Brown Trout In The Snow
Trials of Weekend Fishing

Harbor Angler Report, April 12th Photo

One of my goals when I ended my career teaching high school and moved on to whatever you wish to call this phase of my life was to never fish on weekends again. After over thirty years of having to limit my fishing mostly to Sunday mornings along with the odd Spring Break trip or summer outings to Ontario, I wanted to fish when most other guys can't. I figured five days a week was plenty. For the most part, that has worked out. I still get out on a weekend now and then when I want to fish with a buddy that, unfortunately, still has to work for a living but these tend to be more social outings then fishing trips. I got a little reminder this last week on the wisdom of, when possible, staying off the water on weekends. Paul and I saw a "weather window'" Sunday afternoon after a pretty crappy week full of high winds, snow and cold temperatures. As we pulled up to the marina, we had to work our way past two rigs sitting in the middle of the parking lot, being prepared for launching by a flurry of snowsuited anglers. We had the boat in the water and were leaving the harbor entrance before they got their boats to the ramp. However this proved to be a harbinger of things to come. We had come to expect having the lake pretty much to ourselves on these early season outings. Well, not today, not this Sunday. As we gazed out on the chilly waters of Baileys Harbor, there were no fewer the ten boats in sight. That may not sound like a lot when compared to the fleet one sees out on the lake fishing salmon in the summer, but when targeting brown trout in the clear water shallows it is a problem. Even a boat or two passing over spooky trout in less than ten feet of water will scatter the fish and send them scurrying to deeper, safer water. So, since many of the boats were in the shallow areas, this required a change in tactics. With each boat hauling a spread of planer boards in swaths 200 feet wide or more, it was not so much a matter of fishing where the fish are, but fishing where the fishermen aren't. We spent most of the morning weaving in and out, varying our water depths from six to thirty feet. We covered a lot of water, but it was obviously not productive water, for after almost five hours of dragging lures all we had to show for it was one 25" pike. It was delicious.

Undeterred, Paul and I went out the very next day, Monday. We were greeted with a much different situation. Only one boat appeared on the far horizon. We could fish where we wanted with no conflicts. We started our run to Jacksonport under cool, sunny skies and light winds. We picked up a couple of nice "eaters" one about five pounds, the other three. Again we varied our depths and got the fish in about 10-12FOW on silver and black stick baits. Granted, two fish is not exactly killn'em, but not having to dodge other boats and being able to fish where we could find fish made the outing much more pleasant. No weekend warriors to deal with.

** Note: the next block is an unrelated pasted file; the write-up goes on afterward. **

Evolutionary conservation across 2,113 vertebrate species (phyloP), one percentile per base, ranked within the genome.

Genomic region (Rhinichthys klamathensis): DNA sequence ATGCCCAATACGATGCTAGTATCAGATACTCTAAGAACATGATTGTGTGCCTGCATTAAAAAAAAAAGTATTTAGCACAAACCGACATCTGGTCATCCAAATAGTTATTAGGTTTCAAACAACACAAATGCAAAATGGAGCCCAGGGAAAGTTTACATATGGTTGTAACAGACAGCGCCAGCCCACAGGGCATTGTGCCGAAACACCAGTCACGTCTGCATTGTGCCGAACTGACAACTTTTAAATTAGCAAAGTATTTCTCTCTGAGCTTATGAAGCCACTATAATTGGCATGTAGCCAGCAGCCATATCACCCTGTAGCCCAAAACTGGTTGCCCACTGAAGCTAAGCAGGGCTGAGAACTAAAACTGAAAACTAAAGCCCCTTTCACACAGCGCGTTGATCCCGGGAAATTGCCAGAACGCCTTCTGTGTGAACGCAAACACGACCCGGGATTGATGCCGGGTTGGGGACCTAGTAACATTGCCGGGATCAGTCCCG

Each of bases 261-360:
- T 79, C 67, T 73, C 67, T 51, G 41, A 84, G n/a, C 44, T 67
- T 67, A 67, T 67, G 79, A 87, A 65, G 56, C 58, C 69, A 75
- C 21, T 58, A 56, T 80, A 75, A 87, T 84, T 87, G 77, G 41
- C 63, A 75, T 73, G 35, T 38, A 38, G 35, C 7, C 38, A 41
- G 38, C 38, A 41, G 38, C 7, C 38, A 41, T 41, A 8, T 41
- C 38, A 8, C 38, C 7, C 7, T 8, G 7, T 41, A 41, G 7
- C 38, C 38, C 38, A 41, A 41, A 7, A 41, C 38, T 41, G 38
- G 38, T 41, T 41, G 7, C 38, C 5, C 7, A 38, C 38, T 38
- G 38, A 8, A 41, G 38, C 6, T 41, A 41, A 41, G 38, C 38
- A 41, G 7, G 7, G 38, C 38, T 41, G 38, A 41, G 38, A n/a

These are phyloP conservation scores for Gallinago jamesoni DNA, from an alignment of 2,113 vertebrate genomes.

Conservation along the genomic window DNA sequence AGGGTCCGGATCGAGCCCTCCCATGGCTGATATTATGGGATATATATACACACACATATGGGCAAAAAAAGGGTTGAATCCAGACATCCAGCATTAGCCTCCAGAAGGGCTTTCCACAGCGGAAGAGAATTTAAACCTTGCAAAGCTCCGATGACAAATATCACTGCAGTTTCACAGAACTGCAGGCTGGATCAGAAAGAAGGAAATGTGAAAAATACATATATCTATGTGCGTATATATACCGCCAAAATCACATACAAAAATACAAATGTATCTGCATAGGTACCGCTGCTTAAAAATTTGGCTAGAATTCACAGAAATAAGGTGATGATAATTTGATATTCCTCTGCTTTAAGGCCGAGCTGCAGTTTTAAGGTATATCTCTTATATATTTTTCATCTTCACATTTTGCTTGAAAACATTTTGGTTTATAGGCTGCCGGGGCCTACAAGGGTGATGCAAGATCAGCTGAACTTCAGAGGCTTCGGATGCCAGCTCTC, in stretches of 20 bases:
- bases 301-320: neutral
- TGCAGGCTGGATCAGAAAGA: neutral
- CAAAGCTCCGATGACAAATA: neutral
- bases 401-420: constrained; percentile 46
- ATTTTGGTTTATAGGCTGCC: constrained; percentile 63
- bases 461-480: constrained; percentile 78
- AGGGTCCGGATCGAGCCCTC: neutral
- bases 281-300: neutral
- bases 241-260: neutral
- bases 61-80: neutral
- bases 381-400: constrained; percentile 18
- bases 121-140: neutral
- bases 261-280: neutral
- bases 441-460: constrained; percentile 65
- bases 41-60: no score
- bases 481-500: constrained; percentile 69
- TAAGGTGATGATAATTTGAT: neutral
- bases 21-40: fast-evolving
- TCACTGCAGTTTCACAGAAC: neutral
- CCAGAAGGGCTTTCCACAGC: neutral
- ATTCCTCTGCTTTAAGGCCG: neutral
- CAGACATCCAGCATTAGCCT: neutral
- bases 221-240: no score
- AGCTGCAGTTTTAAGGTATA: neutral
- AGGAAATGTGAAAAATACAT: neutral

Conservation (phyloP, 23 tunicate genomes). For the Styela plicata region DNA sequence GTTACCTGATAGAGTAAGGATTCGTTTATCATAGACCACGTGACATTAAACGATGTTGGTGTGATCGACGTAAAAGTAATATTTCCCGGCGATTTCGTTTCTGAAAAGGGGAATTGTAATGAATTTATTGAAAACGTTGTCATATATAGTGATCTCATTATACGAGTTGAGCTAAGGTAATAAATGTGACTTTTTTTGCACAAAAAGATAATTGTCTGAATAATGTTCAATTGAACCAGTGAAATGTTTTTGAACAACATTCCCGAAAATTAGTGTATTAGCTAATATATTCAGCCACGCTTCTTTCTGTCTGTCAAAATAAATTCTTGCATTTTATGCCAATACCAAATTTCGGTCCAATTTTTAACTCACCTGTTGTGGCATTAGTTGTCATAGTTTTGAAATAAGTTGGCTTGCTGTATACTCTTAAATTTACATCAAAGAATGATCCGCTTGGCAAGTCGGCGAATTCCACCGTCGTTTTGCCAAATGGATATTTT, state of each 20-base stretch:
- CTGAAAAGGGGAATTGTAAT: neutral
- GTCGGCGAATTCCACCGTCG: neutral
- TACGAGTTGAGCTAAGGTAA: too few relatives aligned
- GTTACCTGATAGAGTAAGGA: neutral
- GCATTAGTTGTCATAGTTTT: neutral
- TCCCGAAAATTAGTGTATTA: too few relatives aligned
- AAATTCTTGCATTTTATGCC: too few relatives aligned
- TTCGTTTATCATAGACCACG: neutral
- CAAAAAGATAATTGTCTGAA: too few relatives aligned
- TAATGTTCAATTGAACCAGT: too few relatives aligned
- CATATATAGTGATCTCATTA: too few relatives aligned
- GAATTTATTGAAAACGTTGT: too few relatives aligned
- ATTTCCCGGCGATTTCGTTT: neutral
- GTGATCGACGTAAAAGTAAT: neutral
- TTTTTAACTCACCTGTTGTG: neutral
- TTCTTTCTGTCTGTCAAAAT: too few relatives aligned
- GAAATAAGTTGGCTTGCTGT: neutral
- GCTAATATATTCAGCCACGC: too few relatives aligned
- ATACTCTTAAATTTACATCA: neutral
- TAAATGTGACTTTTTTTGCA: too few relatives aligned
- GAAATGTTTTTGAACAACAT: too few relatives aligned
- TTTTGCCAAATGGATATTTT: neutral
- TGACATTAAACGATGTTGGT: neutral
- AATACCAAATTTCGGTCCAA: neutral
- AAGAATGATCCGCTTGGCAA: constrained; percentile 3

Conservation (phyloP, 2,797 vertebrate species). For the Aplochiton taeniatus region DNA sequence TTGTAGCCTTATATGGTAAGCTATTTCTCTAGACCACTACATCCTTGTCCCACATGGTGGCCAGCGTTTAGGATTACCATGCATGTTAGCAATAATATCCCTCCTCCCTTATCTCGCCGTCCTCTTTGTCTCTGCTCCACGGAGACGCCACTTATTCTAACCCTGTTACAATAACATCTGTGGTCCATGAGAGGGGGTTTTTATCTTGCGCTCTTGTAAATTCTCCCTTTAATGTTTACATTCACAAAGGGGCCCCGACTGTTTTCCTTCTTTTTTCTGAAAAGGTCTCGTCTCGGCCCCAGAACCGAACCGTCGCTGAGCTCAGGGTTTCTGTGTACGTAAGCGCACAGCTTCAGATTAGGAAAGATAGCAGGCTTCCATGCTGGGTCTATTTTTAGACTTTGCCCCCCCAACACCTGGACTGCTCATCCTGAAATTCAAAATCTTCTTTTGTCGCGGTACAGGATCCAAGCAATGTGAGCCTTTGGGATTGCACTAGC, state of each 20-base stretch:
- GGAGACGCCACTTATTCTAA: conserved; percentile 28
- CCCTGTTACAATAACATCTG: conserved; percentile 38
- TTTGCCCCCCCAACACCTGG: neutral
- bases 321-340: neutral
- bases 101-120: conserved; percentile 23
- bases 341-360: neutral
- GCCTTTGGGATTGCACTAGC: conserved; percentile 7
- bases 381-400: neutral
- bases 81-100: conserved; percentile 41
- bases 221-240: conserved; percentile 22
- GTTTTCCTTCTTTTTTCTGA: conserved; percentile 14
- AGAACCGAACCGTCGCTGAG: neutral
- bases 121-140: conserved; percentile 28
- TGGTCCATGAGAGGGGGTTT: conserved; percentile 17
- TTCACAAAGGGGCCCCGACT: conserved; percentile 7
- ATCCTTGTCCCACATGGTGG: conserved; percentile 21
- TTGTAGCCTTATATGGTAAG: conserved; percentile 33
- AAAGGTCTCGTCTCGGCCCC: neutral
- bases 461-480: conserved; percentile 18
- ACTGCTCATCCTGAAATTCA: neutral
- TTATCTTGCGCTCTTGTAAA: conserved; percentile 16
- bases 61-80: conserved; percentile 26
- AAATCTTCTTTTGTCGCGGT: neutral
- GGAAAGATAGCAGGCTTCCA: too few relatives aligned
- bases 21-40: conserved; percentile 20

My apologies to any of you "weekend warriors" reading this. I mean no offense by my rant. It is a big lake and if we all can just be kind and mindful of one another out on the water, the weekends can provide plenty of quality fishing opportunities for us all. I'll still maintain my goal of not fishing on the weekends. It's all yours.

Fishing this weekend will not be an option for most anglers. The forecast for Saturday and Sunday is about as bad as it can get this time of year; rain, snow and howling northeast winds. (See chart below). The good news is that the Brown Trout Tournament is still a week away, April 19-22nd, and conditions can only be better. Speaking of the tournament, I see that they have put in at least one dock at the marina so that will make launching a lot easier. According to Harbormaster Mark, they are going to hold off dredging the harbor until after the tournament. This leaves quite a bit of soft sediment in the marina basin. I have launched out of the marina several times this year and have not had a problem getting through. I suggest trimming your motor up as much as you can to avoid stirring up the bottom. This will also avoid getting too much mud running through your water pump. At the harbor entrance, the deepest channel seems to be to the right as you leave near the breakwater rocks. Most boats should not have a problem, just go slow.

Check out the Baileys Harbor Brown Trout Tournament Facebook page, for the latest updates and pictures of some nice brown trout.


Tight Lines, Bruce

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